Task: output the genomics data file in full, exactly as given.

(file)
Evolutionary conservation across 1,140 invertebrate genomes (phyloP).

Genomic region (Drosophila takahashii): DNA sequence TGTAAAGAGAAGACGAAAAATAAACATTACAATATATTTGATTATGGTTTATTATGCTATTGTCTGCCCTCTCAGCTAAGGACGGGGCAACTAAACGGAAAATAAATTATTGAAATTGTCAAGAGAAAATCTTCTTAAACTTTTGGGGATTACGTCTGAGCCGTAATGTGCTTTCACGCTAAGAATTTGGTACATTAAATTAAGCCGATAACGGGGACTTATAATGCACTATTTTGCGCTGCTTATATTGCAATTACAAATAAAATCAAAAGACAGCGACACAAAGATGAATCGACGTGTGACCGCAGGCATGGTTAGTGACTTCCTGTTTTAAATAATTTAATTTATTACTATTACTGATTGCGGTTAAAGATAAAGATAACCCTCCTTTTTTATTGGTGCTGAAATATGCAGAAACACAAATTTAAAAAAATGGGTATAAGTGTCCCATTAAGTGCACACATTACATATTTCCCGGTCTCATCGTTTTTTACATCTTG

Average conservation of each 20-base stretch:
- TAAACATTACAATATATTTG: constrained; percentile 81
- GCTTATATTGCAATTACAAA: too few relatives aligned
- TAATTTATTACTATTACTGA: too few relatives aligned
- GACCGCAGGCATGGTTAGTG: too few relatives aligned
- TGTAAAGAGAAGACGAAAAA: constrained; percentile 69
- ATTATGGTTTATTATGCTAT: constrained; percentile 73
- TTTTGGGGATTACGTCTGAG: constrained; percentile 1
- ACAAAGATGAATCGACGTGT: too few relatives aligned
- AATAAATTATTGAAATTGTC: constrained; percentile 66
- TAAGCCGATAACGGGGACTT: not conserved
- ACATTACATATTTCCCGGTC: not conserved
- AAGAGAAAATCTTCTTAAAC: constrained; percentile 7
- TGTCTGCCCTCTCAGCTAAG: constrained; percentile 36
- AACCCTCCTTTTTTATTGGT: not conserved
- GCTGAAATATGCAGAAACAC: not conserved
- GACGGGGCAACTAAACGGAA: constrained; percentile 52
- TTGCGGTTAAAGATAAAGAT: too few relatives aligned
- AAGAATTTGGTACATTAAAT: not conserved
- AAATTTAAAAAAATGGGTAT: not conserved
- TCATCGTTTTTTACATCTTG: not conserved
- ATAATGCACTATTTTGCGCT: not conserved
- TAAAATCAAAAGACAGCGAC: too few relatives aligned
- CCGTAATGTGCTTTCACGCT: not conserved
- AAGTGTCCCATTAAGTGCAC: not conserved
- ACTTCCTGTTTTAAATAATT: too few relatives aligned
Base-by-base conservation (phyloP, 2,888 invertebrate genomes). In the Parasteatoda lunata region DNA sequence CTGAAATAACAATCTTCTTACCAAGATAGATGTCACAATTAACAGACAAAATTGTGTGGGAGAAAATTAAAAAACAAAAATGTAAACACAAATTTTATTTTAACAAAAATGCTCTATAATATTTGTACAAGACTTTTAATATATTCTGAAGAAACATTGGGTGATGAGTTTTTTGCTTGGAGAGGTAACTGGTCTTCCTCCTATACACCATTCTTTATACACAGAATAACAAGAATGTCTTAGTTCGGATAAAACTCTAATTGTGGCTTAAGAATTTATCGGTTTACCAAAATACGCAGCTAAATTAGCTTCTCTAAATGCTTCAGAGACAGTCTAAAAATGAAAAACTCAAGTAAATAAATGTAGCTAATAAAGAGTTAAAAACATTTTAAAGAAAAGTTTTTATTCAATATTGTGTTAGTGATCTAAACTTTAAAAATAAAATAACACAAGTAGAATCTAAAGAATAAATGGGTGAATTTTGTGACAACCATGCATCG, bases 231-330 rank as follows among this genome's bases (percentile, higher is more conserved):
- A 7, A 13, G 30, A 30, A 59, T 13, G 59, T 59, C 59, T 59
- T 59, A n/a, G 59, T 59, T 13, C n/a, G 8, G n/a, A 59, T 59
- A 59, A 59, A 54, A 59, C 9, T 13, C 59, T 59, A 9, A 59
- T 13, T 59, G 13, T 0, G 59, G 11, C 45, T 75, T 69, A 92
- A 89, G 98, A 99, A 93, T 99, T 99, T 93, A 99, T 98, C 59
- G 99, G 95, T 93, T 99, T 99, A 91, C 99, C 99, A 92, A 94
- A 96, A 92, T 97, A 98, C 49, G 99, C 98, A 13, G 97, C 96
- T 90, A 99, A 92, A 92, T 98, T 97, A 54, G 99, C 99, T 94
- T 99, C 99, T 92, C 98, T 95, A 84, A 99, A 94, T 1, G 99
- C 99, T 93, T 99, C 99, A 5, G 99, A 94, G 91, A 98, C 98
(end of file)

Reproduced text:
Evolutionary conservation across 1,140 invertebrate genomes (phyloP).

Genomic region (Drosophila takahashii): DNA sequence TGTAAAGAGAAGACGAAAAATAAACATTACAATATATTTGATTATGGTTTATTATGCTATTGTCTGCCCTCTCAGCTAAGGACGGGGCAACTAAACGGAAAATAAATTATTGAAATTGTCAAGAGAAAATCTTCTTAAACTTTTGGGGATTACGTCTGAGCCGTAATGTGCTTTCACGCTAAGAATTTGGTACATTAAATTAAGCCGATAACGGGGACTTATAATGCACTATTTTGCGCTGCTTATATTGCAATTACAAATAAAATCAAAAGACAGCGACACAAAGATGAATCGACGTGTGACCGCAGGCATGGTTAGTGACTTCCTGTTTTAAATAATTTAATTTATTACTATTACTGATTGCGGTTAAAGATAAAGATAACCCTCCTTTTTTATTGGTGCTGAAATATGCAGAAACACAAATTTAAAAAAATGGGTATAAGTGTCCCATTAAGTGCACACATTACATATTTCCCGGTCTCATCGTTTTTTACATCTTG

Average conservation of each 20-base stretch:
- TAAACATTACAATATATTTG: constrained; percentile 81
- GCTTATATTGCAATTACAAA: too few relatives aligned
- TAATTTATTACTATTACTGA: too few relatives aligned
- GACCGCAGGCATGGTTAGTG: too few relatives aligned
- TGTAAAGAGAAGACGAAAAA: constrained; percentile 69
- ATTATGGTTTATTATGCTAT: constrained; percentile 73
- TTTTGGGGATTACGTCTGAG: constrained; percentile 1
- ACAAAGATGAATCGACGTGT: too few relatives aligned
- AATAAATTATTGAAATTGTC: constrained; percentile 66
- TAAGCCGATAACGGGGACTT: not conserved
- ACATTACATATTTCCCGGTC: not conserved
- AAGAGAAAATCTTCTTAAAC: constrained; percentile 7
- TGTCTGCCCTCTCAGCTAAG: constrained; percentile 36
- AACCCTCCTTTTTTATTGGT: not conserved
- GCTGAAATATGCAGAAACAC: not conserved
- GACGGGGCAACTAAACGGAA: constrained; percentile 52
- TTGCGGTTAAAGATAAAGAT: too few relatives aligned
- AAGAATTTGGTACATTAAAT: not conserved
- AAATTTAAAAAAATGGGTAT: not conserved
- TCATCGTTTTTTACATCTTG: not conserved
- ATAATGCACTATTTTGCGCT: not conserved
- TAAAATCAAAAGACAGCGAC: too few relatives aligned
- CCGTAATGTGCTTTCACGCT: not conserved
- AAGTGTCCCATTAAGTGCAC: not conserved
- ACTTCCTGTTTTAAATAATT: too few relatives aligned
Base-by-base conservation (phyloP, 2,888 invertebrate genomes). In the Parasteatoda lunata region DNA sequence CTGAAATAACAATCTTCTTACCAAGATAGATGTCACAATTAACAGACAAAATTGTGTGGGAGAAAATTAAAAAACAAAAATGTAAACACAAATTTTATTTTAACAAAAATGCTCTATAATATTTGTACAAGACTTTTAATATATTCTGAAGAAACATTGGGTGATGAGTTTTTTGCTTGGAGAGGTAACTGGTCTTCCTCCTATACACCATTCTTTATACACAGAATAACAAGAATGTCTTAGTTCGGATAAAACTCTAATTGTGGCTTAAGAATTTATCGGTTTACCAAAATACGCAGCTAAATTAGCTTCTCTAAATGCTTCAGAGACAGTCTAAAAATGAAAAACTCAAGTAAATAAATGTAGCTAATAAAGAGTTAAAAACATTTTAAAGAAAAGTTTTTATTCAATATTGTGTTAGTGATCTAAACTTTAAAAATAAAATAACACAAGTAGAATCTAAAGAATAAATGGGTGAATTTTGTGACAACCATGCATCG, bases 231-330 rank as follows among this genome's bases (percentile, higher is more conserved):
- A 7, A 13, G 30, A 30, A 59, T 13, G 59, T 59, C 59, T 59
- T 59, A n/a, G 59, T 59, T 13, C n/a, G 8, G n/a, A 59, T 59
- A 59, A 59, A 54, A 59, C 9, T 13, C 59, T 59, A 9, A 59
- T 13, T 59, G 13, T 0, G 59, G 11, C 45, T 75, T 69, A 92
- A 89, G 98, A 99, A 93, T 99, T 99, T 93, A 99, T 98, C 59
- G 99, G 95, T 93, T 99, T 99, A 91, C 99, C 99, A 92, A 94
- A 96, A 92, T 97, A 98, C 49, G 99, C 98, A 13, G 97, C 96
- T 90, A 99, A 92, A 92, T 98, T 97, A 54, G 99, C 99, T 94
- T 99, C 99, T 92, C 98, T 95, A 84, A 99, A 94, T 1, G 99
- C 99, T 93, T 99, C 99, A 5, G 99, A 94, G 91, A 98, C 98